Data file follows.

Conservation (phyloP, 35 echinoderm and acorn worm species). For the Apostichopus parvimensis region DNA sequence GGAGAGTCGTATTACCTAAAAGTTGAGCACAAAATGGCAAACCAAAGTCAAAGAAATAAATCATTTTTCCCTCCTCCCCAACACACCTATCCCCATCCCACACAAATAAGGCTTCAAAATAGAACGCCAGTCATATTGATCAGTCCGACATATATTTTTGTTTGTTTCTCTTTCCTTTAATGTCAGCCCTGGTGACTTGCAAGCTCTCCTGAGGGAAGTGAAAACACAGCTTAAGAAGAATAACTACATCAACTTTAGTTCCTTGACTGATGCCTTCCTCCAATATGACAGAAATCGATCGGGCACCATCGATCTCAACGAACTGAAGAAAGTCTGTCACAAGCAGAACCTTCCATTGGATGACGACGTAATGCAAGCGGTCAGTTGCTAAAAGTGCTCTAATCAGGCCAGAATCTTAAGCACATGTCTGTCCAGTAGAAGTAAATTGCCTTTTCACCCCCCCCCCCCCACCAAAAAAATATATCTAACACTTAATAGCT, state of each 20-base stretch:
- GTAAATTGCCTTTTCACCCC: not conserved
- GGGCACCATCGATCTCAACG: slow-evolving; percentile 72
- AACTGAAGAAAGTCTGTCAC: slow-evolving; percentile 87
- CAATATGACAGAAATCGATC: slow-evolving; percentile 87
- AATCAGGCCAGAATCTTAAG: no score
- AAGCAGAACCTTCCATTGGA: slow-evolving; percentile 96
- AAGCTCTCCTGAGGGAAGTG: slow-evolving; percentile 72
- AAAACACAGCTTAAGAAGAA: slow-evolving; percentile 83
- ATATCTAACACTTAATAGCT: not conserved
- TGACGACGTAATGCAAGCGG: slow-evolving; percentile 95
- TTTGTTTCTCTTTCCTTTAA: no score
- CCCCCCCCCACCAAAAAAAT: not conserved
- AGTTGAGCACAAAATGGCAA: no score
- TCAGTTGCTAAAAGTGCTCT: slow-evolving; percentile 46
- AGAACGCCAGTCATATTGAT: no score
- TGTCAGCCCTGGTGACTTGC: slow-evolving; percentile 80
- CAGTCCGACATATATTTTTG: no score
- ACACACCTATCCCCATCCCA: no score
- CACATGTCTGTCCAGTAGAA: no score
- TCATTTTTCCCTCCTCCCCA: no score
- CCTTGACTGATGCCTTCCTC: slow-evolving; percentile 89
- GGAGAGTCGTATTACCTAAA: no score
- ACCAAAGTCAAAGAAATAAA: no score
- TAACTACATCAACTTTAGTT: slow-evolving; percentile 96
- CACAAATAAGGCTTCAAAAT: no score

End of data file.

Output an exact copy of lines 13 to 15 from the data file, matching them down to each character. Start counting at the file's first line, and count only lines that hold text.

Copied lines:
- CCCCCCCCCACCAAAAAAAT: not conserved
- AGTTGAGCACAAAATGGCAA: no score
- TCAGTTGCTAAAAGTGCTCT: slow-evolving; percentile 46